Inter-Research > DAO > v37 > n2 > p127-134  
Diseases of Aquatic Organisms

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DAO 37:127-134 (1999)  -  doi:10.3354/dao037127

Single and nested polymerase chain reaction assays for the detection of Microsporidium seriolae (Microspora), the causative agent of 'Beko' disease in yellowtail Seriola quinqueradiata

Andrew S. Bell1,*, Hiroshi Yokoyama2, Takashi Aoki1, Makoto Takahashi3, Keigo Maruyama3

1Department of Aquatic Bioscience, Tokyo University of Fisheries, Konan 4-5-7, Minato-ku, Tokyo 108, Japan
2Department of Aquatic Bioscience, Graduate School of Agricultural and Life Sciences, The University of Tokyo, Yayoi 1-1-1, Bunkyo-ku, Tokyo 113, Japan
3Goto Station of Japan Sea-Farming Association, Arakawa, Tamanoura-cho, Minamimatsuura-gun, Nagasaki 853-05, Japan
*Present address: The Institute of Aquaculture, University of Stirling, Stirling FK9 4LA, Scotland, UK. E-mail:

ABSTRACT: Single and nested polymerase chain reaction (PCR) assays were developed for the detection of the microsporidian parasite Microsporidium seriolae, which is responsible for emaciation and even death in farmed Japanese yellowtail. Extremely high rDNA identities exist between this parasite and other members of the as yet unclassified genus, necessitating the design of generic, rather than species-specific primer sets. The nested PCR was several orders of magnitude more sensitive than the standard single PCRs, with visible target product amplified from as little as 0.01 pg of parasite DNA (equivalent to that extracted from a single spore). The specificity of the assays was tested against a range of potential host fishes and 6 other microsporidians infecting either fish or the musculature of their hosts. Single PCRs were found to be specific to the target genus, but the nested PCR replicated rDNA from several different microsporidian genera, limiting its utility. This study highlights problems associated with the use of the rRNA gene for PCR assays of certain microsporidians, but nevertheless provides a rapid and sensitive means for the detection of pre-spore forms not possible by current staining methods. Consequently, these assays may be employed for further studies on the portals of entry, migration to the musculature and transmission of this economically important pathogen.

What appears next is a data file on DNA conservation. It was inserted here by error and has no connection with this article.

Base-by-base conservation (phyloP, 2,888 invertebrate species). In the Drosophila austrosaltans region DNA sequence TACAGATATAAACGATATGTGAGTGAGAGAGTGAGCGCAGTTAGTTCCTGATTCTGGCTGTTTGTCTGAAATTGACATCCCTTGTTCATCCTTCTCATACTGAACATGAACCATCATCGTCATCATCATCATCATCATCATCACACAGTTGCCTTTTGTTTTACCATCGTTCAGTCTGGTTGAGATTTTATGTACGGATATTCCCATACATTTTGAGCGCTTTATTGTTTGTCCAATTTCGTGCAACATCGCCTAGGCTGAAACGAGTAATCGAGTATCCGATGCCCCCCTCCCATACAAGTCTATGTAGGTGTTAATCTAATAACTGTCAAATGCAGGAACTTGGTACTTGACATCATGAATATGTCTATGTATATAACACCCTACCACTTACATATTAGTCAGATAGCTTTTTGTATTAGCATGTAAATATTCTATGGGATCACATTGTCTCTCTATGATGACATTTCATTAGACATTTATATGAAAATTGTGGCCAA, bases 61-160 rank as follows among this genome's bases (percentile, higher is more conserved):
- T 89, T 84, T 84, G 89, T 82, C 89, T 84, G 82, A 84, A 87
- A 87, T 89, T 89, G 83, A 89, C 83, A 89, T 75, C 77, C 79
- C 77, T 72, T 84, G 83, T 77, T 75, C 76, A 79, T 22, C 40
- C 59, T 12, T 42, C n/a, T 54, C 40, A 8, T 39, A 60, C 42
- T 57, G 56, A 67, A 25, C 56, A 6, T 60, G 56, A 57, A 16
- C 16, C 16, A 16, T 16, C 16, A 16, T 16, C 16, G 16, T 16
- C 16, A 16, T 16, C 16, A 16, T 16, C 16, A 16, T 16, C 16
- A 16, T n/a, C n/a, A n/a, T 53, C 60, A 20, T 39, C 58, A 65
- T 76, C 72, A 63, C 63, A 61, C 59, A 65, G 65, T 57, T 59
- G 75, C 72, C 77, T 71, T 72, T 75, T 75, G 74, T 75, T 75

KEY WORDS: Microsporidium seriolae · Microsporidia · Ribosomal DNA · Polymerase chain reaction · Fish diseases

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